He said the PSPs were not averse to reform and are ready to work alongside new entrants in the business. He, however, said what the government has done with the far-reaching concessions granted Visionscape was to create a monopoly that will eventually stifle them out of business.
He further explained that apart from enjoying a government-granted monopoly in residential waste collection, Visionscape and one of its affiliate companies, ABC Sanitations Solution, were listed among the list of qualified commercial waste collectors.
“The government barred us from collection of waste from markets, embassies, government offices and public schools. So, what that means is that Visionscape now controls 90 per cent of waste collection in the state.
PREMIUM TIMES confirmed that ABC Sanitations and Visionscape were on the list of general waste collector published on the website of the Cleaner Lagos Initiative.
THE FAVOURED DUO
While Visionscape is enjoying unrivalled concession from the state government in the area of waste management, eyebrows have been raised by segments of the business community at the ease with which companies owned by or affiliated to Messrs. Makanjuola and Ackerman have been winning state government contracts.
The family business of Mr Makanjuola, Caverton Group, where he served as chief operating officer and an executive director, manages the state government’s security surveillance helicopter under the public private partnership (PPP) arrangement.
Messrs Makanjuola and Ackerman are also directors and members of the advisory board of Raven Energy, a subsidiary of Raven Resources Group. Raven Energy has commenced the development of an independent power project to provide electricity to power the Blue Line of the Lagos State Urban Rail Network.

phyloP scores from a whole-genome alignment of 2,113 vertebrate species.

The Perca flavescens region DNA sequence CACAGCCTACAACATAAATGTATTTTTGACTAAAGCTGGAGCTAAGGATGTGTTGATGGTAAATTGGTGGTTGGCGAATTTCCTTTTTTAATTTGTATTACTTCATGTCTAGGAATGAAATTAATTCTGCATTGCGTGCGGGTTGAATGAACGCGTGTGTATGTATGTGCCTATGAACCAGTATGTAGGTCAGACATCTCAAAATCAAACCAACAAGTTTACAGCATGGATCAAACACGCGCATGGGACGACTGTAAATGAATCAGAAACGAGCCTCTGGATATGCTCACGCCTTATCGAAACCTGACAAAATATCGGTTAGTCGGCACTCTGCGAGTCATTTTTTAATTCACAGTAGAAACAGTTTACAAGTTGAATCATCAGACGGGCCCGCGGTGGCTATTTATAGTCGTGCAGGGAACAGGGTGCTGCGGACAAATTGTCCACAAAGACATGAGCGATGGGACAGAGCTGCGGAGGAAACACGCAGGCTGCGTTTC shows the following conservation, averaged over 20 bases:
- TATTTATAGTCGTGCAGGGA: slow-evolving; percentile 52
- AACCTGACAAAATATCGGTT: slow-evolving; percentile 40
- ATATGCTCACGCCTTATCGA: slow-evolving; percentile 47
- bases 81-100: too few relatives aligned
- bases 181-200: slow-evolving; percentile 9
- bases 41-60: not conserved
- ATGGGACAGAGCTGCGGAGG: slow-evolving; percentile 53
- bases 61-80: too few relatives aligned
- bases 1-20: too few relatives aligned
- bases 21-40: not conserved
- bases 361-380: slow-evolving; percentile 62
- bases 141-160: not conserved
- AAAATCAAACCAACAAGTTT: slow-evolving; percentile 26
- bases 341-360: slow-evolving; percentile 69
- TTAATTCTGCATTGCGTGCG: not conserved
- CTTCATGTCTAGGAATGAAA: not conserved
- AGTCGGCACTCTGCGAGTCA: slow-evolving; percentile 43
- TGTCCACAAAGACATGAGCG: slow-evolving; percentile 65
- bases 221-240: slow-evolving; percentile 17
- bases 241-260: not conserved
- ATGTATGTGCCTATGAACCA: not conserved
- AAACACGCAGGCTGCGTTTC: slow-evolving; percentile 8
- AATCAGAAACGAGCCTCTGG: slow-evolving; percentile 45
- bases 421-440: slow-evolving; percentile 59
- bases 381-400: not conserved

Similarly, another company owned by the duo, Visionscape Water Solution Limited, is part of a consortium of companies that have been shortlisted, alongside two other companies, for the 70MGD Adiyan Phase II Water Scheme through Public – Private Partnership arrangement.
Ms Martins said she doesn’t see any problem with the companies winning the bids. She explains that it could merely be an indication that the promoters of the companies are more thorough with bids.
“Usually there are guidelines and specifics. Certain criteria must be met. Often, especially for Lagos State contracts, you must be registered with the Public Procurement Agency, you must be a director who has paid your taxes up to a certain level, you must display technical competence and knowledge of what you want to do and because it is Nigeria, you must show evidence of technical partnership with a company that may be specialise in that area. I don’t want to over speculate but most times when an assessment is being done, they are ticking boxes and rating proposals,” she said.
Idowu Onafowote, the General Manager of the Lagos State Public Procurement Agency, declined to comment on whether companies linked to Messrs Makanjoula and Ackerman have been unduly favoured in the award of government contracts to the detriments of other bidders. He said as a technocrat, he cannot comment on such complaints and directed this reporter to approach the ministry of information for comments.